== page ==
In recent months, several class action lawsuits have been filed against Ripple for selling its XRP token in an unregistered securities offering. So far, the United States Securities and Exchange Commission (SEC) has not issued any official statement on the matter, which has kept everyone uncertain.
To help end the uncertainty, Chris Giancarlo, former chairman of the Commodity Futures Trading Commission (CFTC), published an article last week arguing that Ripple’s XRP is not a security. Giancarlo is famous for helping to establish the CFTC’s position that Bitcoin (BTC) and Ether (ETH) are not securities. Therefore, it seems that he is the right person to make this case.
The only problem is that Giancarlo no longer works for the CFTC – he’s now in private practice. Not only that, but he is also currently working for a law firm that is on Ripple’s payroll. Given the clear conflict of interest here, before reading the article I was prepared to expect some bias. However, I could never have imagined how bad it would be.
I know this kills the suspense, but there’s no way to beat around the bush: The case presented in Giancarlo’s publication for Ripple’s sale of XRP not to be considered a stock offering is absurd and meaningless, so much so that I’m surprised Giancarlo was willing to put his name publicly.
I continue reading today’s article as I review Giancarlo’s analysis of whether or not the sale of XRP is an offer of securities along with an actual analysis of whether or not it is.
How to tell if an offer of tokens is an offer of securities
The Howey test is the SEC’s primary method for determining whether an investment is an offer of securities. If it is, the issuer must either register the offer with the SEC or ensure that the offer conforms to a recognized registration exemption.
As a quick update, the Howey Test comprises four items that were established in a 1946 Supreme Court case. The ruling was that there is an investment contract where there is one:
„A contract, transaction or scheme by which a person invests his money [point one] in a common enterprise [point two] and is led to expect profit [point three] only from the efforts of the promoter or a third party [point four].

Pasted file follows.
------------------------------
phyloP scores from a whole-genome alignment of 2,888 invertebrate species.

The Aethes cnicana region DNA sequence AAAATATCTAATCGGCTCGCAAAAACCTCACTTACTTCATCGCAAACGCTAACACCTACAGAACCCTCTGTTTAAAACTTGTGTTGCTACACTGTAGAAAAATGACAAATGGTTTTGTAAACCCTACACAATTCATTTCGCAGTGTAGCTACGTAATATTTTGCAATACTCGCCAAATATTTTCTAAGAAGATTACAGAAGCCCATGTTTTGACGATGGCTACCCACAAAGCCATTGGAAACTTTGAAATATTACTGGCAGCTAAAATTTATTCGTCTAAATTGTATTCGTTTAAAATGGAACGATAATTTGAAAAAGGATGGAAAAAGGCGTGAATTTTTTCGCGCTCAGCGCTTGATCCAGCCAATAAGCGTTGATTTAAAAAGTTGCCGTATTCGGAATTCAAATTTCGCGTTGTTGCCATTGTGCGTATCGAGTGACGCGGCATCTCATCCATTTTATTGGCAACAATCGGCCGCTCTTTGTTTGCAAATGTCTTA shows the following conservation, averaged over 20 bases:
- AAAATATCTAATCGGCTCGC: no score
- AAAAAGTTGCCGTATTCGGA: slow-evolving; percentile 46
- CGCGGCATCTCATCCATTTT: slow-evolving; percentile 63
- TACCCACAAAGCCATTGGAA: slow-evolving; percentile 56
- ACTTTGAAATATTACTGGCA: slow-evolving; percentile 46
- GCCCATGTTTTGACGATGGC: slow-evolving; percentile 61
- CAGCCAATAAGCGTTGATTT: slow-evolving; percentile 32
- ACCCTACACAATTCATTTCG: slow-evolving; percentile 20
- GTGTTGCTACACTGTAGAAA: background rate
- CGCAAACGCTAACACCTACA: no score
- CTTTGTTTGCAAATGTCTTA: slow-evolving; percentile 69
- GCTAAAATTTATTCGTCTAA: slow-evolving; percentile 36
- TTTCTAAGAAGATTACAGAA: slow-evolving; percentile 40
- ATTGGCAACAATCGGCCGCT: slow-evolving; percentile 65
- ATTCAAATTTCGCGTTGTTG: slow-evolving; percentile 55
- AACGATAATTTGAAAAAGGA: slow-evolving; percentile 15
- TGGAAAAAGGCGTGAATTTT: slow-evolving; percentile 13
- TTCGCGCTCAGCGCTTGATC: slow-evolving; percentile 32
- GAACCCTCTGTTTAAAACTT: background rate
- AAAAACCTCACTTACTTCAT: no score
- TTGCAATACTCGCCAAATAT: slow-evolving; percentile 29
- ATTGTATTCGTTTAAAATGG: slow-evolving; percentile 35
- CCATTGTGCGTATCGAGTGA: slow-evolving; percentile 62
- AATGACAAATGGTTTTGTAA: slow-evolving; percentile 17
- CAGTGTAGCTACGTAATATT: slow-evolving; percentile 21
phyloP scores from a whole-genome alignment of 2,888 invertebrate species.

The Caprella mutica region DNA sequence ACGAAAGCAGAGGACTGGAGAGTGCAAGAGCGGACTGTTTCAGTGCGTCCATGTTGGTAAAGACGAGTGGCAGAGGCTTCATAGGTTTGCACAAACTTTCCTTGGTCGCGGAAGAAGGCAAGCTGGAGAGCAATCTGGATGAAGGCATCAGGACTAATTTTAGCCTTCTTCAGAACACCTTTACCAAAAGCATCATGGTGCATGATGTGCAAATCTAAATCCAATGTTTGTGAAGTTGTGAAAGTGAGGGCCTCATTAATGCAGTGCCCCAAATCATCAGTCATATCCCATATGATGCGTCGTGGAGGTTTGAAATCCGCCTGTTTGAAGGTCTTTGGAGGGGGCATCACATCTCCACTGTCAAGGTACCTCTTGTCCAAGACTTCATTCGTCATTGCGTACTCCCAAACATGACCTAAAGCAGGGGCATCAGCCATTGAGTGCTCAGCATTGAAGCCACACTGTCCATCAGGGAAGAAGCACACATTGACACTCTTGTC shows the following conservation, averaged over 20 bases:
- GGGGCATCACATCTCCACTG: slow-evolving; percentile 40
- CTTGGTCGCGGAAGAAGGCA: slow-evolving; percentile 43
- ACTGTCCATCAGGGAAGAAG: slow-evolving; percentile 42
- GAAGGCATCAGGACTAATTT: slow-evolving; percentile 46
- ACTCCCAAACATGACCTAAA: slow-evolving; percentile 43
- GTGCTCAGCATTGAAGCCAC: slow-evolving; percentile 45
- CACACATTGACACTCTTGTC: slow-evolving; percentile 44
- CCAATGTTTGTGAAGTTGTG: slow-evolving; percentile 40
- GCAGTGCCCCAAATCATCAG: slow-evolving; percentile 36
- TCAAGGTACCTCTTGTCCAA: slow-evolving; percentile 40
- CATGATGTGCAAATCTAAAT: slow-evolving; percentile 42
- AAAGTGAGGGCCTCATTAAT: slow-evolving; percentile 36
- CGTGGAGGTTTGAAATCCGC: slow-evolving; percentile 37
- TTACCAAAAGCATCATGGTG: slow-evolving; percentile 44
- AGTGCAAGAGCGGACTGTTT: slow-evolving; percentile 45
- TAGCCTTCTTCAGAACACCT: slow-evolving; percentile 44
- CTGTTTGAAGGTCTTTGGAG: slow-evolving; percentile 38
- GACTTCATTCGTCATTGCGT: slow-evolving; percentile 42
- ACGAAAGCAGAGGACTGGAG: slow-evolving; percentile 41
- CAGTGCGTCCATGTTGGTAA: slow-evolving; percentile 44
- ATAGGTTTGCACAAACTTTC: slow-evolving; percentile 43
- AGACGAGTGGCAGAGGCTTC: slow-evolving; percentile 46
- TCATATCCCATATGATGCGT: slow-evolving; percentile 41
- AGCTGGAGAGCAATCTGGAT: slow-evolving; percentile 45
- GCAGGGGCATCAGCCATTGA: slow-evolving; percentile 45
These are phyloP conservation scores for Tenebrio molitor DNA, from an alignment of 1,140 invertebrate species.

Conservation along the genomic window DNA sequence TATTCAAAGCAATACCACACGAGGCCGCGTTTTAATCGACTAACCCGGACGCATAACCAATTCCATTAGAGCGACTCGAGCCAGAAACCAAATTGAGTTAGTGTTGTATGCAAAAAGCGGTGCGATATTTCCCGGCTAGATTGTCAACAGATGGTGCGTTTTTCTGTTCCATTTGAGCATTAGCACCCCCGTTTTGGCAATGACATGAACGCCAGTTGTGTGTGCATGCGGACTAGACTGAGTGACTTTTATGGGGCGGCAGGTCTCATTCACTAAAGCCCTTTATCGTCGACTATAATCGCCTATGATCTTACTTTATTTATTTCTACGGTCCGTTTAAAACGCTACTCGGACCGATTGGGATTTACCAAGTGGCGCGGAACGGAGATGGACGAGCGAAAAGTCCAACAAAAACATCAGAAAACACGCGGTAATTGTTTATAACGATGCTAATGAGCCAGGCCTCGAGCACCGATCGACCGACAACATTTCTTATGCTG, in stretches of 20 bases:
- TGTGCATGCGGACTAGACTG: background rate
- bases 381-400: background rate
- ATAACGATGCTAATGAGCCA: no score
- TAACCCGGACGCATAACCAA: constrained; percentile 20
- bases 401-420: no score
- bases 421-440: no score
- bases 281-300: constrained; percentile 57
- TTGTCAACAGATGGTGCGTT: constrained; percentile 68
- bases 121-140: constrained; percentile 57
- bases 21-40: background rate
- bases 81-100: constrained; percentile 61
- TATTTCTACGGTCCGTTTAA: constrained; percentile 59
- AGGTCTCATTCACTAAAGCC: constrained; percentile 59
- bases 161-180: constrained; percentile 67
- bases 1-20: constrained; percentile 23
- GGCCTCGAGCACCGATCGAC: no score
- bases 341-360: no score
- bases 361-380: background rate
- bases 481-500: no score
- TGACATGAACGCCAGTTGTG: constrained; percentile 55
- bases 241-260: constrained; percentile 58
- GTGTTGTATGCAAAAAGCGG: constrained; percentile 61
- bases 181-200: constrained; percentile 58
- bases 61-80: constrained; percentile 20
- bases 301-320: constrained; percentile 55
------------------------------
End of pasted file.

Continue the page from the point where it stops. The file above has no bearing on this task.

For the sale of XRP to be considered an offer of securities, it must comply with each of these points. If the offer fails, even on one of these points, then it is not considered an offer of securities.
Read on to see how the XRP token compares to the Howey Test.
The first part of the Howey test is quite simple: Was there an investment of money in the transaction?
In his analysis, Giancarlo states that the XRP does not meet this aspect of the Howey Test because „the common understanding of the term ‚investment‘ is the transfer of something of value in exchange for a future return rather than a present one“.
At first glance, this sounds reasonable. However, the idea of „investment“ as an expectation of future return is driven by the „expectation of profit“ point of the Howey Test. There is no reason to confuse it here with the „investment of money“ part.
Essentially, Giancarlo is presenting a circular argument to avoid admitting the obvious: There is no way to say that there was not an investment of money here. People clearly paid money in exchange for XRP tokens. There’s no other way to look at this. I think almost every court looking at this would agree that there was an investment of money.
Remember, just because the XRP offer passes this Howey test doesn’t mean Ripple had an unregistered stock offering. The offer still has to pass all the other points of the Howey test. Therefore, Giancarlo didn’t have to go to such creative extremes to try to argue against this point. Of all the points that could be met, none is stronger than this one.
Yes, there was certainly an investment of money when people bought the XRP. Ripple owned the XRP and sold it for American dollars. End of story.